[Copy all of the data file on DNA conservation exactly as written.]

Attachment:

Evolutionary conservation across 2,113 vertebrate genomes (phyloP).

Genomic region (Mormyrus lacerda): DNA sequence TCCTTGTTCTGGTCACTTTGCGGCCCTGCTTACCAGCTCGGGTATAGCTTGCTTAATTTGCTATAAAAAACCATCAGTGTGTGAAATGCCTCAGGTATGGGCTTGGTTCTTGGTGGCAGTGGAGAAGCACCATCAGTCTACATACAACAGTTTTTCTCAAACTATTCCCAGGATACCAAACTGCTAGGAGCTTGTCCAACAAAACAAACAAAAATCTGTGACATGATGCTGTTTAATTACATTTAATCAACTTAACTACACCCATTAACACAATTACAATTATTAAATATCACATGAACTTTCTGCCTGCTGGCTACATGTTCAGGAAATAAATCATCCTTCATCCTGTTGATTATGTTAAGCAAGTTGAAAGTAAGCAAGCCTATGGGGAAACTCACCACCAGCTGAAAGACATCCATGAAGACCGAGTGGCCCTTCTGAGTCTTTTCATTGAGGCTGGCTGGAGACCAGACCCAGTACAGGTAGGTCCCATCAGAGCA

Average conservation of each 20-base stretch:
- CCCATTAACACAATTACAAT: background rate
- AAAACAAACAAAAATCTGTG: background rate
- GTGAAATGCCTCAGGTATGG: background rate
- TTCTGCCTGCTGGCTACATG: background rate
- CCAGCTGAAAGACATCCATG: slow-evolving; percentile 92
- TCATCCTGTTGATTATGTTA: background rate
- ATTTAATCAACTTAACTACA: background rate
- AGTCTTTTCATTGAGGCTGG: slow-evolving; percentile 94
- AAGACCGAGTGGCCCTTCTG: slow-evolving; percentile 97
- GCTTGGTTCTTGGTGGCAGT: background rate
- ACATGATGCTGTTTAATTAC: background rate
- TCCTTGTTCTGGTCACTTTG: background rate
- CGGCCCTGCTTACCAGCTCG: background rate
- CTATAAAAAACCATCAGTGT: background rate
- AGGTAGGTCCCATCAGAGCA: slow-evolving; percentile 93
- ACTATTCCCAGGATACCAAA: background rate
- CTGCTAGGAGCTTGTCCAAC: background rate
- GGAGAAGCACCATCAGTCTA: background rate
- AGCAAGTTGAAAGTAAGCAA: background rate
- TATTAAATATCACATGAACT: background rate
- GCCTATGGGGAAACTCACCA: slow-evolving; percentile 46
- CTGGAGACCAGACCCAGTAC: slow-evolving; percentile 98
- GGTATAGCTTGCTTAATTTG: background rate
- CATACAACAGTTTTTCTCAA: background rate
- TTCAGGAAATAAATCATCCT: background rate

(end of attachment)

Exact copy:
Evolutionary conservation across 2,113 vertebrate genomes (phyloP).

Genomic region (Mormyrus lacerda): DNA sequence TCCTTGTTCTGGTCACTTTGCGGCCCTGCTTACCAGCTCGGGTATAGCTTGCTTAATTTGCTATAAAAAACCATCAGTGTGTGAAATGCCTCAGGTATGGGCTTGGTTCTTGGTGGCAGTGGAGAAGCACCATCAGTCTACATACAACAGTTTTTCTCAAACTATTCCCAGGATACCAAACTGCTAGGAGCTTGTCCAACAAAACAAACAAAAATCTGTGACATGATGCTGTTTAATTACATTTAATCAACTTAACTACACCCATTAACACAATTACAATTATTAAATATCACATGAACTTTCTGCCTGCTGGCTACATGTTCAGGAAATAAATCATCCTTCATCCTGTTGATTATGTTAAGCAAGTTGAAAGTAAGCAAGCCTATGGGGAAACTCACCACCAGCTGAAAGACATCCATGAAGACCGAGTGGCCCTTCTGAGTCTTTTCATTGAGGCTGGCTGGAGACCAGACCCAGTACAGGTAGGTCCCATCAGAGCA

Average conservation of each 20-base stretch:
- CCCATTAACACAATTACAAT: background rate
- AAAACAAACAAAAATCTGTG: background rate
- GTGAAATGCCTCAGGTATGG: background rate
- TTCTGCCTGCTGGCTACATG: background rate
- CCAGCTGAAAGACATCCATG: slow-evolving; percentile 92
- TCATCCTGTTGATTATGTTA: background rate
- ATTTAATCAACTTAACTACA: background rate
- AGTCTTTTCATTGAGGCTGG: slow-evolving; percentile 94
- AAGACCGAGTGGCCCTTCTG: slow-evolving; percentile 97
- GCTTGGTTCTTGGTGGCAGT: background rate
- ACATGATGCTGTTTAATTAC: background rate
- TCCTTGTTCTGGTCACTTTG: background rate
- CGGCCCTGCTTACCAGCTCG: background rate
- CTATAAAAAACCATCAGTGT: background rate
- AGGTAGGTCCCATCAGAGCA: slow-evolving; percentile 93
- ACTATTCCCAGGATACCAAA: background rate
- CTGCTAGGAGCTTGTCCAAC: background rate
- GGAGAAGCACCATCAGTCTA: background rate
- AGCAAGTTGAAAGTAAGCAA: background rate
- TATTAAATATCACATGAACT: background rate
- GCCTATGGGGAAACTCACCA: slow-evolving; percentile 46
- CTGGAGACCAGACCCAGTAC: slow-evolving; percentile 98
- GGTATAGCTTGCTTAATTTG: background rate
- CATACAACAGTTTTTCTCAA: background rate
- TTCAGGAAATAAATCATCCT: background rate